Preclinical atherosclerosis in rheumatoid arthritis
O'Sullivan, Miriam Jane
University College Cork
Introduction: There is accumulating evidence of an increased risk of cardiovascular morbidity and mortality in rheumatoid arthritis patients. A combination of both traditional cardiovascular risks and rheumatoid specific factors appear to be responsible for driving this phenomenon. Rheumatoid arthritis has been an orphan of cardiologists in the past and rheumatologists themselves are not good at CVD screening. Identifying the extent of preclinical atherosclerosis in RA patients will help us to appreciate the magnitude of this serious problem in an Irish population. Methods: We undertook a cross-sectional study of 63 RA patients and 48 OA controls and compared the 2 groups with respect to 1) traditional CV risks factors, 2) serum biomarkers of inflammation, including CRP, TNFα, IL6 and PAI-1, 3) carotid intima-media thickness (cIMT), carotid plaque and ankle-brachial index (ABI) as markers of pre-clinical atherosclerosis, 4) biochemical and ultrasonic measures of endothelial dysfunction and 5) serum and echocardiographic measures of diastolic dysfunction. Within the RA group, we also investigated for associations between markers of inflammation, subclinical atherosclerosis and diastolic dysfunction. Results: Prevalence of traditional CV risks was similar in the RA and OA groups. A number of biomarkers of inflammation were significantly higher in the RA group: CRP, fibrinogen, IL- 2, -4, -6, TNFα. PAI-1, a marker of thrombosis, correlated with disease activity and subclinical atherosclerosis in RA patients. With regard to subclinical atherosclerosis measures, RA patients had a significantly lower ABI than OA patients. Carotid plaque and cIMT readings were similar in RA and OA patients. Assessment of endothelial function revealed that RA patients had significantly higher concentrations of adhesion molecules, in particular sero-positive RA patients and RA smokers. Adhesion molecule concentrations were associated with markers of diastolic dysfunction in RA. Urine PCR, another marker of endothelial dysfunction also correlated with diastolic dysfunction in RA. Assessment of endothelial function with flow mediated dilatation (FMD) found no difference between the RA and OA groups. Disease activity scores in RA patients were associated with endothelial dysfunction, as assessed by FMD. Conclusions: We did not find significant differences in measures of subclinical atherosclerosis, flow mediated dilatation or diastolic function between RA and OA patients. This is most likely in part due to the fact that there is increasing evidence that OA has an inflammatory component to its pathogenesis and is associated with metabolic syndrome and increased CV risk. We reported a significant association between urinary PCR and measures of diastolic dysfunction. Urinary PCR may be a useful screening tool for diastolic dysfunction in RA. The association between RA disease activity and measures of vascular function supports the theory that the excess cardiovascular burden in RA is linked to uncontrolled inflammation.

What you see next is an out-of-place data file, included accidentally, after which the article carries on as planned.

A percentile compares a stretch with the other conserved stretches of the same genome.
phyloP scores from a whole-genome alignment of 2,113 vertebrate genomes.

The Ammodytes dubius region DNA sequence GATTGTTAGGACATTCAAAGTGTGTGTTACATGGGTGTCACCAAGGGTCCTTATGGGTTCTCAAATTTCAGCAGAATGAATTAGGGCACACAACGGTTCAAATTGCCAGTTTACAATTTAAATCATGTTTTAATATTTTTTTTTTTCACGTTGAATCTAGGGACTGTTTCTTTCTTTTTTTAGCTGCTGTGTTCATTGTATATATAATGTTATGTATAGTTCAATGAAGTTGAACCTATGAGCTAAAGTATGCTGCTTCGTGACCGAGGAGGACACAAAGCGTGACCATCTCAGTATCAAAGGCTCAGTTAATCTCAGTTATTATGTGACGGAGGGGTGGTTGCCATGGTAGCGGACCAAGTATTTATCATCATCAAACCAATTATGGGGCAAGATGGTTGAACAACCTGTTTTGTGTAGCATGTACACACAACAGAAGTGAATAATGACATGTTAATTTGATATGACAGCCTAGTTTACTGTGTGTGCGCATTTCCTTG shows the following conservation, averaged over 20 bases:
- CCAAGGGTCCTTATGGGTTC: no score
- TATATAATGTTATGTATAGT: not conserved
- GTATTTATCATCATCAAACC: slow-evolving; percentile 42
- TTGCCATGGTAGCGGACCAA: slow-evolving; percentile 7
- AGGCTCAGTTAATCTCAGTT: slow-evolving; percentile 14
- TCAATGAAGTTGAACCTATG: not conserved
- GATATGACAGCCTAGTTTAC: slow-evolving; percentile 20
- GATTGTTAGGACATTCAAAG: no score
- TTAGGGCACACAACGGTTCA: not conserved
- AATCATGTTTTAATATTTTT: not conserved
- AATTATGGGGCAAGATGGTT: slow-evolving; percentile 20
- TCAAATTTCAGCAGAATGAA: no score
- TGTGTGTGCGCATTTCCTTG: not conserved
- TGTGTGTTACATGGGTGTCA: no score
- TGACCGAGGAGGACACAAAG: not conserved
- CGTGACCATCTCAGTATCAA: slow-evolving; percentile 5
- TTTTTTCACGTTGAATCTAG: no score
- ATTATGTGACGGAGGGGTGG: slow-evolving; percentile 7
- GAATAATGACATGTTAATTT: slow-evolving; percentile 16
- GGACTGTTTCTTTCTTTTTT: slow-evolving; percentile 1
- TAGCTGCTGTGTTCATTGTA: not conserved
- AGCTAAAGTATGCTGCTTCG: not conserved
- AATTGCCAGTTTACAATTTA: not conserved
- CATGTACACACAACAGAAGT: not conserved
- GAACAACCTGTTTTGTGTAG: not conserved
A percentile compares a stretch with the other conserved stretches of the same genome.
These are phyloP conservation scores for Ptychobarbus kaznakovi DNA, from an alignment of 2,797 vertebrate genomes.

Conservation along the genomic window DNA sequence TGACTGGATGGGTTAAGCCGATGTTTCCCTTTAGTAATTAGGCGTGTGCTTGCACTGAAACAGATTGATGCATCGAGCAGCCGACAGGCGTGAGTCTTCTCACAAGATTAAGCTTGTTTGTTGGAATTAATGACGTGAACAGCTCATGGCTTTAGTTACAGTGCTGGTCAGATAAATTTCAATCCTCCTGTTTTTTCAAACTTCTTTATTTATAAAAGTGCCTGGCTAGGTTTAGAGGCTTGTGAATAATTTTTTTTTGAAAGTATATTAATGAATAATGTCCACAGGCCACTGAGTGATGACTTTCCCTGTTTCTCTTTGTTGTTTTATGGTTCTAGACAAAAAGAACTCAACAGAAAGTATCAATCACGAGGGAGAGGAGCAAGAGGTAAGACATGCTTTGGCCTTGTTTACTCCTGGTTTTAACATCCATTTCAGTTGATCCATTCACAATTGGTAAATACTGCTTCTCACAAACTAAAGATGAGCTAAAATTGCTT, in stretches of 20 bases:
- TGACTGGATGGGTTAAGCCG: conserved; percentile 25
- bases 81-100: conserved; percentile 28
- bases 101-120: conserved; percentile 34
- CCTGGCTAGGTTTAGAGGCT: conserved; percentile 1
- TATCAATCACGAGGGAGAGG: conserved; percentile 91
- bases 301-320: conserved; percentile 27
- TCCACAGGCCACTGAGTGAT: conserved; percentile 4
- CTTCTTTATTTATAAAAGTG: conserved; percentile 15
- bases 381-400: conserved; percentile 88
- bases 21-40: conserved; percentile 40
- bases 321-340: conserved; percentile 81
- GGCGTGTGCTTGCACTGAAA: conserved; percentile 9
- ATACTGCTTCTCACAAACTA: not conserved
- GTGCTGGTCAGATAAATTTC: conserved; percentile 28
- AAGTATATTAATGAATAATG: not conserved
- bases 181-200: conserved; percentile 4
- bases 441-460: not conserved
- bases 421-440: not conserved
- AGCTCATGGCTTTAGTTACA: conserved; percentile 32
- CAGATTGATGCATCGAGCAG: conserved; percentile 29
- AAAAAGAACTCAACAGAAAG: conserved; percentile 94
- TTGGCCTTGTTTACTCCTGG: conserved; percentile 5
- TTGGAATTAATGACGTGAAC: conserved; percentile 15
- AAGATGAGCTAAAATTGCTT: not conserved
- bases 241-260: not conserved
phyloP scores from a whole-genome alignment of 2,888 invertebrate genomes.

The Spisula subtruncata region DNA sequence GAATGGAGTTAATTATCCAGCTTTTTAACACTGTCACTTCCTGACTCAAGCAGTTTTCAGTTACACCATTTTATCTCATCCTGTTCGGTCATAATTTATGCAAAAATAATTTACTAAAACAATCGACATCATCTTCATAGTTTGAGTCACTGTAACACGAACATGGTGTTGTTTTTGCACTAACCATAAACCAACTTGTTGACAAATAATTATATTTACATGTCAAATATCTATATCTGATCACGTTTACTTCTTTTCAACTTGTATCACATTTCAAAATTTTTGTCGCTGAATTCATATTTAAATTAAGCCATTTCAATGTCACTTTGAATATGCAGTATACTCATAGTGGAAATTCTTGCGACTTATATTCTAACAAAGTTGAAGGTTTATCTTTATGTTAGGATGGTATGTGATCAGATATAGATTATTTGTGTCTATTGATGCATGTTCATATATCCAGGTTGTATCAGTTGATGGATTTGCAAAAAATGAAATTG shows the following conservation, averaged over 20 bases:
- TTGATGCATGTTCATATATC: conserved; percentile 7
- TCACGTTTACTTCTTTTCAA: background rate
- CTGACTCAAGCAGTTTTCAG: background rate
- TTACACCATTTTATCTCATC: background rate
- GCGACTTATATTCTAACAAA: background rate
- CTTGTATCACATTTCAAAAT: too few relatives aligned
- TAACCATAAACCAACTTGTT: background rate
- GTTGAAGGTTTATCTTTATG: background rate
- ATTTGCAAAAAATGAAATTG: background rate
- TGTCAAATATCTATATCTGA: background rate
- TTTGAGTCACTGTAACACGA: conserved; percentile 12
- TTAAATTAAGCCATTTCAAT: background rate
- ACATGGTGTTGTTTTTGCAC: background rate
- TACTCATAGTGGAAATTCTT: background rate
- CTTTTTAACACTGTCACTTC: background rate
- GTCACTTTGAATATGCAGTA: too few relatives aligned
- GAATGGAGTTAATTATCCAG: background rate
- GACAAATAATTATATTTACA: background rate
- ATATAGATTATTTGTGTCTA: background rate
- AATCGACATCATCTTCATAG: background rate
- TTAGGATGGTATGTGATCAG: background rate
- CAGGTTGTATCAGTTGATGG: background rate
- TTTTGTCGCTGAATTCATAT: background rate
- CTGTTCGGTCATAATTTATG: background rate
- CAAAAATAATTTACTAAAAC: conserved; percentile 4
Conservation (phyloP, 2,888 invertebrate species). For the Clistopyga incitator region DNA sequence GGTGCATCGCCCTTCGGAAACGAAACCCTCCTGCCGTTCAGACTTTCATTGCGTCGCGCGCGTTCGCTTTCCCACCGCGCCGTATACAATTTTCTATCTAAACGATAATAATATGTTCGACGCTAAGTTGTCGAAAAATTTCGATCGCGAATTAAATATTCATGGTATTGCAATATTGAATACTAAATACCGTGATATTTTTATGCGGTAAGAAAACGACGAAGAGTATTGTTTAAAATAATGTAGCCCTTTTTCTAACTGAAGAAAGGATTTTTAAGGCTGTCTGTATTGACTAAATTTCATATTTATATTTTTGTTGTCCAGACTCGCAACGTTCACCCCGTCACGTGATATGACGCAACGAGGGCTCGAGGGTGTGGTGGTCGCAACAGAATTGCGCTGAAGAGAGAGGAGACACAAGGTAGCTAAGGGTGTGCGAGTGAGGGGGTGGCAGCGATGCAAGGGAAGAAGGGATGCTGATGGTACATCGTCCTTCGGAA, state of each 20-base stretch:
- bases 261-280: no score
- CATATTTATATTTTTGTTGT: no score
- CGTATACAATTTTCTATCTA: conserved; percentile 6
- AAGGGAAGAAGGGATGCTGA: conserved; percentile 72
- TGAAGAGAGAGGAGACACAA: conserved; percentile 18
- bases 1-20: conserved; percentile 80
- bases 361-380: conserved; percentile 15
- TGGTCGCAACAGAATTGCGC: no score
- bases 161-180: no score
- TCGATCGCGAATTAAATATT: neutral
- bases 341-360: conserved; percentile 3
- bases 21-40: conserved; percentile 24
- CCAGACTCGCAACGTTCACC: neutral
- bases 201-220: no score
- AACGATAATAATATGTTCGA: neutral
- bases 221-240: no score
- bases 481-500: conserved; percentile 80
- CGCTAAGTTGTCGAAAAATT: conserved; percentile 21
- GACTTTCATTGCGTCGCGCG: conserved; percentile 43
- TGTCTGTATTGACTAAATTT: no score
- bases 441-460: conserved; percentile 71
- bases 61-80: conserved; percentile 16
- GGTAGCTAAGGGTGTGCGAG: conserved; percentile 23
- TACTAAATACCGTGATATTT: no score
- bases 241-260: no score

Rheumatoid , Arthritis , Heart disease , Atherosclerosis
O'Sullivan, M. J. 2014. Preclinical atherosclerosis in rheumatoid arthritis. PhD Thesis, University College Cork.